How to scale up and extend practices of radical democracy beyond specific urban locations is a key question. In the age of instant horizontal communication, it ought to be easier to resolve this question.
I realize now that the path to social transformation is not a binary choice between personal or political change. We must live our political values within the daily routines of our personal lives and grow a new kind of politics that’s grounded in a higher quality of human relationships—unafraid of asking much more of us than our votes.
The Alternative UK recently convened a “Friendly” meeting in Plymouth as part of The Alternative’s work on engaging communities in people centred politics – a far cry from the male dominated madness and general machismo of Westminster – The gatherings aim to build practical and replicable community-based initiatives – and partnership in which men actually listen to women.
I would estimate that two thirds to three quarters of our base was not involved politically before the 2016 election. My goal is to help build political power alongside these folks in my community, and in other communities across the country.
Every city has its graveyard of nonprofits, cooperatives, social clubs, and community centers. Without a strategic vision, local projects cannot possibly amount to a systemic alternative to capitalism.
Fear and uncertainty seem to have settled into our societies, not only among citizens, but also political leaders and transnational corporations who see their capitals and centres of power stagger in the face of the combined effects of slowing global economic growth, imminent energy decline and increasing climate chaos. In this context, we are witnessing a multitude of responses, with three approaches that stand out.
What lies in fact between or beyond direct action, prefigurative communities, and meaningful elections? One idea that occurs to me (and has occurred to others, as well – see Micah White’s excellent The End of Protest: A New Playbook for Revolution) is to combine electing some as yet unknown kind of “progressive” government and forging social movements to push it from below and alongside to make good on its promises, and for the new kind of parties that would lead such governments to make links with other movements, nations, and organizations everywhere.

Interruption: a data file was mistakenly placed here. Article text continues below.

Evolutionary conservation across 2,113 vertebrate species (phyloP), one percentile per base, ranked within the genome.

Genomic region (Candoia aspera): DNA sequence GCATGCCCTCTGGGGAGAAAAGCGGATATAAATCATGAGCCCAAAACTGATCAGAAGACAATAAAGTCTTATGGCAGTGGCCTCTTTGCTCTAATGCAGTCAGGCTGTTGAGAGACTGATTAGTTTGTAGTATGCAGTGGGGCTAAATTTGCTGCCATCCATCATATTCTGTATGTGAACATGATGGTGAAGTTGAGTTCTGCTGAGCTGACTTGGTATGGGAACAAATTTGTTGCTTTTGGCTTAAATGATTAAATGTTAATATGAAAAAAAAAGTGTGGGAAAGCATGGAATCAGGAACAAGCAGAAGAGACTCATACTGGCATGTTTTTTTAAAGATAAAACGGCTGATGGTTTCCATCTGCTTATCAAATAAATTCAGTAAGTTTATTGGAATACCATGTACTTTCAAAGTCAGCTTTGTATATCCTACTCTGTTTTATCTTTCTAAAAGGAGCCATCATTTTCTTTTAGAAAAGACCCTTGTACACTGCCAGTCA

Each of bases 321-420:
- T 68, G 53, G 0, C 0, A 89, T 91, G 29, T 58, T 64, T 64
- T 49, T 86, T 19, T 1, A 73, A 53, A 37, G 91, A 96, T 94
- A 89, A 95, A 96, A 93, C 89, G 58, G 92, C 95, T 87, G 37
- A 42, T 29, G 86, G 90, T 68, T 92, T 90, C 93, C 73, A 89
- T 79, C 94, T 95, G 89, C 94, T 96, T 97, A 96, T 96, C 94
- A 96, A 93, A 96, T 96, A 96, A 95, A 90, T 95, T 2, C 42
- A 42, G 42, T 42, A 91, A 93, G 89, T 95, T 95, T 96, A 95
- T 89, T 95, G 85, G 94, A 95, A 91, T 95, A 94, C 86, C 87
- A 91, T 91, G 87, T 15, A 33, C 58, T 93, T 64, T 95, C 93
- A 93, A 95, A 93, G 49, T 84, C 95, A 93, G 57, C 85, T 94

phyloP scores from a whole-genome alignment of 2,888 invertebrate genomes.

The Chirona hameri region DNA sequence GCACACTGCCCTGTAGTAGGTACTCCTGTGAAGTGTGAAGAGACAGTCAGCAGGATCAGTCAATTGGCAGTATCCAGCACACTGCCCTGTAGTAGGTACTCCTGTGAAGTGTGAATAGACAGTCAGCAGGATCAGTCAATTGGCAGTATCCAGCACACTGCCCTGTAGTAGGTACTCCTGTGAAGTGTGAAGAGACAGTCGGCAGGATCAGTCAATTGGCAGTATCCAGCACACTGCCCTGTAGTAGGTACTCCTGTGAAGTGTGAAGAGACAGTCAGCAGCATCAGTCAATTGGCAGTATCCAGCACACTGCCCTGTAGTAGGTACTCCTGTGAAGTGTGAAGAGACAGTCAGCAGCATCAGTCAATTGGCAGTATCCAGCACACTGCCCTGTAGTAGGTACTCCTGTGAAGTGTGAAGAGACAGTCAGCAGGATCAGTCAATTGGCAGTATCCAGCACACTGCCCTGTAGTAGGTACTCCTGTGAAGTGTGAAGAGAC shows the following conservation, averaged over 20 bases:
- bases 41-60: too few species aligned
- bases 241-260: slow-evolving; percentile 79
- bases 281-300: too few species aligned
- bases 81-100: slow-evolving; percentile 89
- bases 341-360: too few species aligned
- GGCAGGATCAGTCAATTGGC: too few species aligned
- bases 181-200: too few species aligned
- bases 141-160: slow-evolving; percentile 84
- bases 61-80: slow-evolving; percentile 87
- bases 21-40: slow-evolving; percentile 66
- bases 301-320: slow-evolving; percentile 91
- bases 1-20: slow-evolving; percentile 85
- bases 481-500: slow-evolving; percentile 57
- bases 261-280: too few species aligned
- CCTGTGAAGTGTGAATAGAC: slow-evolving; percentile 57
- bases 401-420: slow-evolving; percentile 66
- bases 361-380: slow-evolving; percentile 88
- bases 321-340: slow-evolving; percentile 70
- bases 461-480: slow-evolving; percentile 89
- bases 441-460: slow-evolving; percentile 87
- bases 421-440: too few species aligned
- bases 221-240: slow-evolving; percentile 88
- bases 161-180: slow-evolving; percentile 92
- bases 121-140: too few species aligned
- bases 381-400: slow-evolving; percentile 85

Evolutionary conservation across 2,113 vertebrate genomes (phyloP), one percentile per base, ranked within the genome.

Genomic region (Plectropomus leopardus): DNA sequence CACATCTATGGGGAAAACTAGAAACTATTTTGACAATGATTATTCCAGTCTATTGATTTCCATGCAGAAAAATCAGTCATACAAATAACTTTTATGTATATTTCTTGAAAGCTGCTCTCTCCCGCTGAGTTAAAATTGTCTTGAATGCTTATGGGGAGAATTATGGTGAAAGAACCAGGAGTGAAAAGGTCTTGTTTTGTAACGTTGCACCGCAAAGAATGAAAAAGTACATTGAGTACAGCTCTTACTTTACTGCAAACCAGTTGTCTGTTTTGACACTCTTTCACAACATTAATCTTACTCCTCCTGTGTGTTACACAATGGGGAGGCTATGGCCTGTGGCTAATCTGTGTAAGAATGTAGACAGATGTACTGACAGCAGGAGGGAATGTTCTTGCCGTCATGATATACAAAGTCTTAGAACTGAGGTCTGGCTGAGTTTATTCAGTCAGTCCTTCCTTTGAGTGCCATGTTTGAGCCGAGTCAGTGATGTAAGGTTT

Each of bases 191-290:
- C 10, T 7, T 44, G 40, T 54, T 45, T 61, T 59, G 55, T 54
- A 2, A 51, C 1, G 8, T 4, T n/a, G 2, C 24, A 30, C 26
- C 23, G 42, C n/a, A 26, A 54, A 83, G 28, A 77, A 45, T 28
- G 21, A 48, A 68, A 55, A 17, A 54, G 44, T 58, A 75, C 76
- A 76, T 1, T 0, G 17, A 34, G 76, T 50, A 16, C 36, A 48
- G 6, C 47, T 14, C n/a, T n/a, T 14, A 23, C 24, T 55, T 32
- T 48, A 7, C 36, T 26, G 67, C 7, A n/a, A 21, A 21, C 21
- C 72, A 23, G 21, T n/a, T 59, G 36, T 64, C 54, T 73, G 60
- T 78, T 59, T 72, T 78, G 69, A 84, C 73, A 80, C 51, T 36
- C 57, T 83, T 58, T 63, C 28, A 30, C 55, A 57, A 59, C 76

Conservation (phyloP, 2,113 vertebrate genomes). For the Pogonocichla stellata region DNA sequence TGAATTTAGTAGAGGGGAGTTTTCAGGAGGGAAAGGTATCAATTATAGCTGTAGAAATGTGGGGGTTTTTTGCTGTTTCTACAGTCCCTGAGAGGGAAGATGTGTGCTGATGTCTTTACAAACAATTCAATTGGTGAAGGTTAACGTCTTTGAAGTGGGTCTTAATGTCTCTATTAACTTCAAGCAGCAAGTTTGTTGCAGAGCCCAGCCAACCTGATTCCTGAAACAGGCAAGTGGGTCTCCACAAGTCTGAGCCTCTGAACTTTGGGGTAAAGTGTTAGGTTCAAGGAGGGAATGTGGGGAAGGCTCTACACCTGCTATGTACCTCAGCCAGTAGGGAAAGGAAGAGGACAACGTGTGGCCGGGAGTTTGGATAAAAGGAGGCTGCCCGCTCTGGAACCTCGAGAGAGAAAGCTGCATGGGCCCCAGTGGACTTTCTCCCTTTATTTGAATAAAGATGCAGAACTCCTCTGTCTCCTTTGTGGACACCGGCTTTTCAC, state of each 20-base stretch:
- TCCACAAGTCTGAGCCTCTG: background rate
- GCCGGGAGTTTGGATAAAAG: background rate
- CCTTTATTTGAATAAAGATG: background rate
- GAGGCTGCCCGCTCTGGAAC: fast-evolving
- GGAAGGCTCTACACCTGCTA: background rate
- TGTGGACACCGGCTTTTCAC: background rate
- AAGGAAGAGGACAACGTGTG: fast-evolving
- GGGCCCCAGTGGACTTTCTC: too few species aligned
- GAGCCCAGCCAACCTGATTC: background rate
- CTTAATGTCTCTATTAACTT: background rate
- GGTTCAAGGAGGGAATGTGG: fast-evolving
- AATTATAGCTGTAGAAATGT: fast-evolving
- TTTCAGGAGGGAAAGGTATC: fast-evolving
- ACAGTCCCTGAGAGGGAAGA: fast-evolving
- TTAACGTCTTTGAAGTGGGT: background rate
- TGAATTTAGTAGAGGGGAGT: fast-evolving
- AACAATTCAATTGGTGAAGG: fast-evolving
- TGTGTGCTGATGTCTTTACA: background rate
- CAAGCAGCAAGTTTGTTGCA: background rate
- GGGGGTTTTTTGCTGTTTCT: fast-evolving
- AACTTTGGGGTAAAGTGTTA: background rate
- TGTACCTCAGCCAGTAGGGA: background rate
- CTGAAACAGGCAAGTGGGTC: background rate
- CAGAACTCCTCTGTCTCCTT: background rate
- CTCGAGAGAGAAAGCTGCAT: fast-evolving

While the media is full of the story of the declaration of independence of Catalonia and the subsequent response by the Spanish national government, what is not being told so much is the very real, and remarkable, story of the municipalist approach that has risen there, and elsewhere in Spain.
Big changes are underway in Gdansk, Poland today. Since July 2016, some of the city’s most vexing problems have been dealt with calmly – even enjoyably — by a changing, randomly-selected “citizens assembly” made up of approximately 60 ordinary city dwellers, who are brought together and given the authority to take action.
Almost every global city has a similar dynamic – a battle between the finance capital that seeks to make money from the city and the needs of the residents who seek to make the city their home. Rarely do we see residents successfully push back against the power of finance capital. But for those wanting to know how this can be done, look to Barcelona.
Incipient anti-fascist coalitions hold the potential to call a new politics into existence in the United States. Socialist municipalism could be a means for both resisting the far right as well as articulating a libertarian socialist alternative. While there is much to critique in Bookchin — even from a municipalist angle — the basic guiding principles hold.
The word Decidim translated from Catalan means we decide, and it’s the name of Barcelona’s digital infrastructure for participatory democracy. One part functional database and one part political statement, organizers say Decidim is key to a broad digital transformation that is taking place in Barcelona — its institutions, markets, and economy.